No, Derlago has not performed the suspended straitjacket escape or been in the Chinese water torture cell, but the 22-year-old has made a career of defying the odds just as Houdini did.
Derlago’s tricks certainly haven’t gotten the same press, however they are mind boggling nonetheless.
Take his rise to the American Hockey League for example. In early March Derlago was a member of the Bakersfield Condors in the East Coast Hockey League. The rookie winger was tearing it up in his first year of pro hockey with 32 goals and 15 assists in 63 games, which included becoming only the seventh player in team history to surpass the 30 goal plateau and the first to ever record back-to-back hat tricks.
By mid-March Derlago was signed to a pro tryout contract with the Moose and he is now filling in for Jason Jaffray, who is out with a separated shoulder, alongside Brad Moran and Jannik Hansen
on Manitoba’s top line.
No smoke and mirrors here, just a lifetime of hard work and perseverance.
“It was exciting to get the call,” said Derlago. “It was kind of unexpected this late in the season and I really hadn’t talked to them all year so it was a welcomed surprise.”
Derlago made his AHL debut on March 19 against the San Antonio Rampage, recording an assist in a 3-2 Moose win. He followed that up with another assist the next night as Manitoba took down San Antonio 4-2, to win their eighth straight game.
“Not many guys get called up for the first time ever and get thrown on the first line so obviously the pressure was there, but I think I got it out of the way early and just played.”
It’s a little early to start touting Derlago as the next big talent that will become a regular in the Moose’s line-up and eventually make it to the Canucks, but he does have family genes on his side. Mark is the nephew of Bill Derlago, Vancouver’s first round draft pick in the 1978 Amateur Draft.
Many people don’t remember ‘Billy D’, the fourth overall pick in ‘78, as his time in Vancouver was brief. He missed the majority of his first season with the club recovering from a knee injury, and the next year, despite recording 26 points in 54 games, he was traded to Toronto, alongside Rick Vaive, for Tiger Williams and Jerry Butler.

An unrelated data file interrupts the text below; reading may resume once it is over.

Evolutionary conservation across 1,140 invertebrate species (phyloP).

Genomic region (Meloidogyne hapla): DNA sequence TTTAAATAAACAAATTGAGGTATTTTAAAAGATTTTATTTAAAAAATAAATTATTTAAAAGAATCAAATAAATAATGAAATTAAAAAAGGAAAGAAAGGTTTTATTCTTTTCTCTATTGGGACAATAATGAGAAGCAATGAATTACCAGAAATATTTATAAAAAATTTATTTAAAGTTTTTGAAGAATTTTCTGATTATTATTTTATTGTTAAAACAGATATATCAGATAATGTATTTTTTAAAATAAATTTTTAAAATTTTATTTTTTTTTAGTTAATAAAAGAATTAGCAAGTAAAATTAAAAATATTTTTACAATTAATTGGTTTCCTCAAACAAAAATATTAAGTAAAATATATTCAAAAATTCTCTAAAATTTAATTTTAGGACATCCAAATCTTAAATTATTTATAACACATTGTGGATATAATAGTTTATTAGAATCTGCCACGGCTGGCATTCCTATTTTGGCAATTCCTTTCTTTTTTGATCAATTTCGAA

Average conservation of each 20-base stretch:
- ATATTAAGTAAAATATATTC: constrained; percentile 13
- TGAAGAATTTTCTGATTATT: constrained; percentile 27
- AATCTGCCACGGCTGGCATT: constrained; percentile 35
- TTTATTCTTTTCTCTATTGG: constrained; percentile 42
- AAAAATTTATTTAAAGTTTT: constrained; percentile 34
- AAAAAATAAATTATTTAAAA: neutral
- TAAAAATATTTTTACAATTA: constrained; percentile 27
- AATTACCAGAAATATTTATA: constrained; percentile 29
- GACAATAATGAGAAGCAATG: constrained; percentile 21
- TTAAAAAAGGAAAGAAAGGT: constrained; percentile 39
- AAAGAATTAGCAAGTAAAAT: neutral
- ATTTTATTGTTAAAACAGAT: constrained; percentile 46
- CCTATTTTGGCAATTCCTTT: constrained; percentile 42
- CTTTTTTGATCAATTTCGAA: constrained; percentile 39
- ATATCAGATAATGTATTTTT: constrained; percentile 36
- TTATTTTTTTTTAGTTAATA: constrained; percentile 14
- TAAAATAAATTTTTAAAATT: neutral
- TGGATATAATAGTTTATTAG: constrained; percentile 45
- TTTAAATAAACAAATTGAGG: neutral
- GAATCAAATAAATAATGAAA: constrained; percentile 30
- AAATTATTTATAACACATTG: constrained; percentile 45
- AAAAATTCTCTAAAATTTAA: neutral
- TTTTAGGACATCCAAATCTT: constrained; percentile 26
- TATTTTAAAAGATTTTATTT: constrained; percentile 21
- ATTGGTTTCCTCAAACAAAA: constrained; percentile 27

Derlago played seven seasons for the Maple Leafs before making stops in Boston, Winnipeg and Quebec, finishing his NHL career with 416 points in 555 games. As fate would have it, Bill never truly soared as a member of the Canucks, but Mark is hoping he can build on what his uncle started with the organization.
“That’s the ultimate goal,” said the 5-foot-11, 200-pound sniper, who was overlooked in both the bantam and NHL drafts. “But right now just to get called up to here is all I’m worried about. I just need to perform here and help this team make a hard run into the playoffs.”
Before playing for the Condors this season, Derlago was a member of the Western Hockey League’s Brandon Wheat Kings. A native of Brandon, MB, Derlago thrived in his hometown with 175 points (90-85-175) in 237 games, figures few thought he would accumulate following his rookie season.
After recording 28 points (8-20-28) in 76 games to begin his WHL tenure, Derlago was looking for more to start his second season in the Wheat City, but his hockey career and life were put on hold when his neck was broken from a vicious hit from behind in a pre-season game.
Only 18-years-old at the time, Derlago was placed in a neck halo brace that allowed him to recover fully from his injury, but it forced him to miss the duration of the 2004-05 season.
“It was a tough time,” said Derlago. “Breaking your neck and being out for a whole year, it was not only affecting hockey but my whole life, so it was really difficult. I just got through it and it’s made me a better person and a better player. It helped me realize that the game can be taken away just like that so I enjoy it a lot more when I’m out there.”
Derlago returned to the Wheat Kings’ line-up in 2005-06 and showed no signs that he was ever injured, recording 142 points (82-60-142) in 157 games, including playoffs. Last season Brandon’s captain led the WHL in goals with 46 and finished 10th overall in scoring.
It’s incredible that Derlago was able to overcome such a devastating injury and resume his hockey career, but even more impressive that the youngster never took aim at the player who hit him, or complained while in the awkward halo.
Getting the chance to add a character player like this to the line-up doesn’t happen every day and Moose head coach Scott Arniel is impressed with what the undrafted youngster has done so far.
“I thought coming in last night, under tough circumstances, that he really did a good job,” said Arniel following Derlago’s first game. “He made a real nice play on the power play for our first goal and it looked like he got more comfortable as the game went on.
“I think it really shows that just because players aren’t drafted, doesn’t mean their hockey careers are over. The one thing that we do here is, if we need to fill holes, we give those people opportunities. Mark’s an offensive guy so for him to come up and play on our fourth line probably wouldn’t do him any good and it wouldn’t do us any good. We’ve put him in a situation where hopefully he can have success and I think he’s doing a lot of real good things.”
It wasn’t as easy as presto: welcome to the AHL, but Derlago has made it anyways. The way he’s done it is as inspirational as it is unconventional, proving that maybe he does have a few tricks up his sleeve after all.